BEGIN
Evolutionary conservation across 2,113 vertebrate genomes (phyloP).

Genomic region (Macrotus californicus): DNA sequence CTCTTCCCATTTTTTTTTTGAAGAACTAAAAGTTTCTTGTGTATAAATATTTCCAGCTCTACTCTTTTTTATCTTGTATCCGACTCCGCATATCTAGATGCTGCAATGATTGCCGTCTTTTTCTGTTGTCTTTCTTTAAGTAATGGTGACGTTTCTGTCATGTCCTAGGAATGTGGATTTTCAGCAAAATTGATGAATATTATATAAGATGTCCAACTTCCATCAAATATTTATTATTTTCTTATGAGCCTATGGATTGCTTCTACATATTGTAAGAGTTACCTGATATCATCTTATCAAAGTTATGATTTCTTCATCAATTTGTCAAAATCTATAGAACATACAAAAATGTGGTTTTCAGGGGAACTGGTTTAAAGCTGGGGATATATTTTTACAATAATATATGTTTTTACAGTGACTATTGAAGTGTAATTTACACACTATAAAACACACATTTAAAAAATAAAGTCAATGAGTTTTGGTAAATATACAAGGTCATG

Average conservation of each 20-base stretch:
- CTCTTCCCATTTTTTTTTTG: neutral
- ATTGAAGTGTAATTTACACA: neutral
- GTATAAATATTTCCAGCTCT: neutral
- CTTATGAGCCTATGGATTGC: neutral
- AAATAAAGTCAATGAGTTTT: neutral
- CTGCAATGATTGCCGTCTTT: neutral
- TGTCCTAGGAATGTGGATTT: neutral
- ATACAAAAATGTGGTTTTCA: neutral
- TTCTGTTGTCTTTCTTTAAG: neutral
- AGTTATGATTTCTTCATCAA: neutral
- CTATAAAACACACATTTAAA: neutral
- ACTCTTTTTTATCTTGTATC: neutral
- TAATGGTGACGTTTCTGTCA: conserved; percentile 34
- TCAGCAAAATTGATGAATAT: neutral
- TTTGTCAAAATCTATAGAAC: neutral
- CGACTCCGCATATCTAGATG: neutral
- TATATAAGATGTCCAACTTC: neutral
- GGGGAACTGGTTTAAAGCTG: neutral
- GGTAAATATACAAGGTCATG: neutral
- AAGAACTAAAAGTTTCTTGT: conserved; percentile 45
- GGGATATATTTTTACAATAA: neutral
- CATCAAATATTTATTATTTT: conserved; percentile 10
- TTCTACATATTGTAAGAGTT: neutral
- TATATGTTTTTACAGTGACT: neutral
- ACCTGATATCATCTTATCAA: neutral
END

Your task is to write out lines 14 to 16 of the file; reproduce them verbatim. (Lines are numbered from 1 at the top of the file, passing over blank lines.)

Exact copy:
- CTATAAAACACACATTTAAA: neutral
- ACTCTTTTTTATCTTGTATC: neutral
- TAATGGTGACGTTTCTGTCA: conserved; percentile 34